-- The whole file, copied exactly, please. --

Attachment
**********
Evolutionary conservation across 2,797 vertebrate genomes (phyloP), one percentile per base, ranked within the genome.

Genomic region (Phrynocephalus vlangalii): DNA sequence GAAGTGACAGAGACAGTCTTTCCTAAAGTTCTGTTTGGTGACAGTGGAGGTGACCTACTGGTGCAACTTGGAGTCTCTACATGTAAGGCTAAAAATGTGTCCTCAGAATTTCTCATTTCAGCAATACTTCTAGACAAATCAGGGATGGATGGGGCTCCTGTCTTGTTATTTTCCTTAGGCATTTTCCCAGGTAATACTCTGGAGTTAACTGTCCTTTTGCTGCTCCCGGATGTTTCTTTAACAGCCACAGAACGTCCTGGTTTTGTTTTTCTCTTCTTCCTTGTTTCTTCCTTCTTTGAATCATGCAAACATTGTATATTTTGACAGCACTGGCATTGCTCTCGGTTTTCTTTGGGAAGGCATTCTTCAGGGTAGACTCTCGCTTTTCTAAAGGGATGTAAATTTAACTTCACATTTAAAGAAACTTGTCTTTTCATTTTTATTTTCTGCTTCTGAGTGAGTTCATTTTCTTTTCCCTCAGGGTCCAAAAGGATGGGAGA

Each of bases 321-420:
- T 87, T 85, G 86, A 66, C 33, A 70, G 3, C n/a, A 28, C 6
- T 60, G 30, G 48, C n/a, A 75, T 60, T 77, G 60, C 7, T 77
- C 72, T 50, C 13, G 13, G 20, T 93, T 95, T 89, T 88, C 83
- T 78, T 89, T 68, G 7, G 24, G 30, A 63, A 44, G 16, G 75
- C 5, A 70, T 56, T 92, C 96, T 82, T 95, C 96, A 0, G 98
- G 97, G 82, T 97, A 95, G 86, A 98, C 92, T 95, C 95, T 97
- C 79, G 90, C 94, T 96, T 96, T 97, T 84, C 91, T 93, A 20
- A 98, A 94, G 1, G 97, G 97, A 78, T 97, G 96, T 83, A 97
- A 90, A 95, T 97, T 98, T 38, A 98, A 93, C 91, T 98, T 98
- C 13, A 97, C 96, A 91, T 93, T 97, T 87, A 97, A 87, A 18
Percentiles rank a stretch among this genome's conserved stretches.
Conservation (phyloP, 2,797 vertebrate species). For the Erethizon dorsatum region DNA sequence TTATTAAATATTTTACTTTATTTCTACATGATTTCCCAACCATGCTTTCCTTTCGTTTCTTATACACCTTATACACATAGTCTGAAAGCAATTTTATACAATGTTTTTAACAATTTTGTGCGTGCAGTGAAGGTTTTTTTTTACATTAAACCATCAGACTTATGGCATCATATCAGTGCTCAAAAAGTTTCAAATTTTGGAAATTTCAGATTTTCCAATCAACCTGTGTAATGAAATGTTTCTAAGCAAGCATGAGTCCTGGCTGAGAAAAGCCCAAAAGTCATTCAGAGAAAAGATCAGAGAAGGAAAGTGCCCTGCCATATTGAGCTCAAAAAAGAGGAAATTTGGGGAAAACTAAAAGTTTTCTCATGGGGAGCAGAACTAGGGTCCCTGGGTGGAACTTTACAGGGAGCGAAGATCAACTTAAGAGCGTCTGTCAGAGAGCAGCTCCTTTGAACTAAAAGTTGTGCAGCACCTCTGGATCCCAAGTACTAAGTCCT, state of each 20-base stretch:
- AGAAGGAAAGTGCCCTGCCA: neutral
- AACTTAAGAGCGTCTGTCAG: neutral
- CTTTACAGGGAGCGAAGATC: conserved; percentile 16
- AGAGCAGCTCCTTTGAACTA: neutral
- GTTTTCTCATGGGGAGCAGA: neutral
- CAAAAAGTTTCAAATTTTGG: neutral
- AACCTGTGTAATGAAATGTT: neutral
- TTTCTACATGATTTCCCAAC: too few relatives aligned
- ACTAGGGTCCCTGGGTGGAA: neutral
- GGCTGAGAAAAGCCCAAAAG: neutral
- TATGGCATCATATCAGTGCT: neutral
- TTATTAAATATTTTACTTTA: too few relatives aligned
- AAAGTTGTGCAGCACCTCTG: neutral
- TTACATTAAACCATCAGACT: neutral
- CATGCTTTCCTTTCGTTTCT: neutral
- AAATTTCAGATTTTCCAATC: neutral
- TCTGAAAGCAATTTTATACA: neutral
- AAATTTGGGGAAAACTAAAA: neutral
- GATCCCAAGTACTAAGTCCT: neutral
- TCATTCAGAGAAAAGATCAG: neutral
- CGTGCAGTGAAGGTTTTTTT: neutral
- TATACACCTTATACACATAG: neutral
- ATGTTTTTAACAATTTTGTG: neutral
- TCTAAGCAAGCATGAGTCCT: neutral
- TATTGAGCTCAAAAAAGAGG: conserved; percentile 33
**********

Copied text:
Evolutionary conservation across 2,797 vertebrate genomes (phyloP), one percentile per base, ranked within the genome.

Genomic region (Phrynocephalus vlangalii): DNA sequence GAAGTGACAGAGACAGTCTTTCCTAAAGTTCTGTTTGGTGACAGTGGAGGTGACCTACTGGTGCAACTTGGAGTCTCTACATGTAAGGCTAAAAATGTGTCCTCAGAATTTCTCATTTCAGCAATACTTCTAGACAAATCAGGGATGGATGGGGCTCCTGTCTTGTTATTTTCCTTAGGCATTTTCCCAGGTAATACTCTGGAGTTAACTGTCCTTTTGCTGCTCCCGGATGTTTCTTTAACAGCCACAGAACGTCCTGGTTTTGTTTTTCTCTTCTTCCTTGTTTCTTCCTTCTTTGAATCATGCAAACATTGTATATTTTGACAGCACTGGCATTGCTCTCGGTTTTCTTTGGGAAGGCATTCTTCAGGGTAGACTCTCGCTTTTCTAAAGGGATGTAAATTTAACTTCACATTTAAAGAAACTTGTCTTTTCATTTTTATTTTCTGCTTCTGAGTGAGTTCATTTTCTTTTCCCTCAGGGTCCAAAAGGATGGGAGA

Each of bases 321-420:
- T 87, T 85, G 86, A 66, C 33, A 70, G 3, C n/a, A 28, C 6
- T 60, G 30, G 48, C n/a, A 75, T 60, T 77, G 60, C 7, T 77
- C 72, T 50, C 13, G 13, G 20, T 93, T 95, T 89, T 88, C 83
- T 78, T 89, T 68, G 7, G 24, G 30, A 63, A 44, G 16, G 75
- C 5, A 70, T 56, T 92, C 96, T 82, T 95, C 96, A 0, G 98
- G 97, G 82, T 97, A 95, G 86, A 98, C 92, T 95, C 95, T 97
- C 79, G 90, C 94, T 96, T 96, T 97, T 84, C 91, T 93, A 20
- A 98, A 94, G 1, G 97, G 97, A 78, T 97, G 96, T 83, A 97
- A 90, A 95, T 97, T 98, T 38, A 98, A 93, C 91, T 98, T 98
- C 13, A 97, C 96, A 91, T 93, T 97, T 87, A 97, A 87, A 18
Percentiles rank a stretch among this genome's conserved stretches.
Conservation (phyloP, 2,797 vertebrate species). For the Erethizon dorsatum region DNA sequence TTATTAAATATTTTACTTTATTTCTACATGATTTCCCAACCATGCTTTCCTTTCGTTTCTTATACACCTTATACACATAGTCTGAAAGCAATTTTATACAATGTTTTTAACAATTTTGTGCGTGCAGTGAAGGTTTTTTTTTACATTAAACCATCAGACTTATGGCATCATATCAGTGCTCAAAAAGTTTCAAATTTTGGAAATTTCAGATTTTCCAATCAACCTGTGTAATGAAATGTTTCTAAGCAAGCATGAGTCCTGGCTGAGAAAAGCCCAAAAGTCATTCAGAGAAAAGATCAGAGAAGGAAAGTGCCCTGCCATATTGAGCTCAAAAAAGAGGAAATTTGGGGAAAACTAAAAGTTTTCTCATGGGGAGCAGAACTAGGGTCCCTGGGTGGAACTTTACAGGGAGCGAAGATCAACTTAAGAGCGTCTGTCAGAGAGCAGCTCCTTTGAACTAAAAGTTGTGCAGCACCTCTGGATCCCAAGTACTAAGTCCT, state of each 20-base stretch:
- AGAAGGAAAGTGCCCTGCCA: neutral
- AACTTAAGAGCGTCTGTCAG: neutral
- CTTTACAGGGAGCGAAGATC: conserved; percentile 16
- AGAGCAGCTCCTTTGAACTA: neutral
- GTTTTCTCATGGGGAGCAGA: neutral
- CAAAAAGTTTCAAATTTTGG: neutral
- AACCTGTGTAATGAAATGTT: neutral
- TTTCTACATGATTTCCCAAC: too few relatives aligned
- ACTAGGGTCCCTGGGTGGAA: neutral
- GGCTGAGAAAAGCCCAAAAG: neutral
- TATGGCATCATATCAGTGCT: neutral
- TTATTAAATATTTTACTTTA: too few relatives aligned
- AAAGTTGTGCAGCACCTCTG: neutral
- TTACATTAAACCATCAGACT: neutral
- CATGCTTTCCTTTCGTTTCT: neutral
- AAATTTCAGATTTTCCAATC: neutral
- TCTGAAAGCAATTTTATACA: neutral
- AAATTTGGGGAAAACTAAAA: neutral
- GATCCCAAGTACTAAGTCCT: neutral
- TCATTCAGAGAAAAGATCAG: neutral
- CGTGCAGTGAAGGTTTTTTT: neutral
- TATACACCTTATACACATAG: neutral
- ATGTTTTTAACAATTTTGTG: neutral
- TCTAAGCAAGCATGAGTCCT: neutral
- TATTGAGCTCAAAAAAGAGG: conserved; percentile 33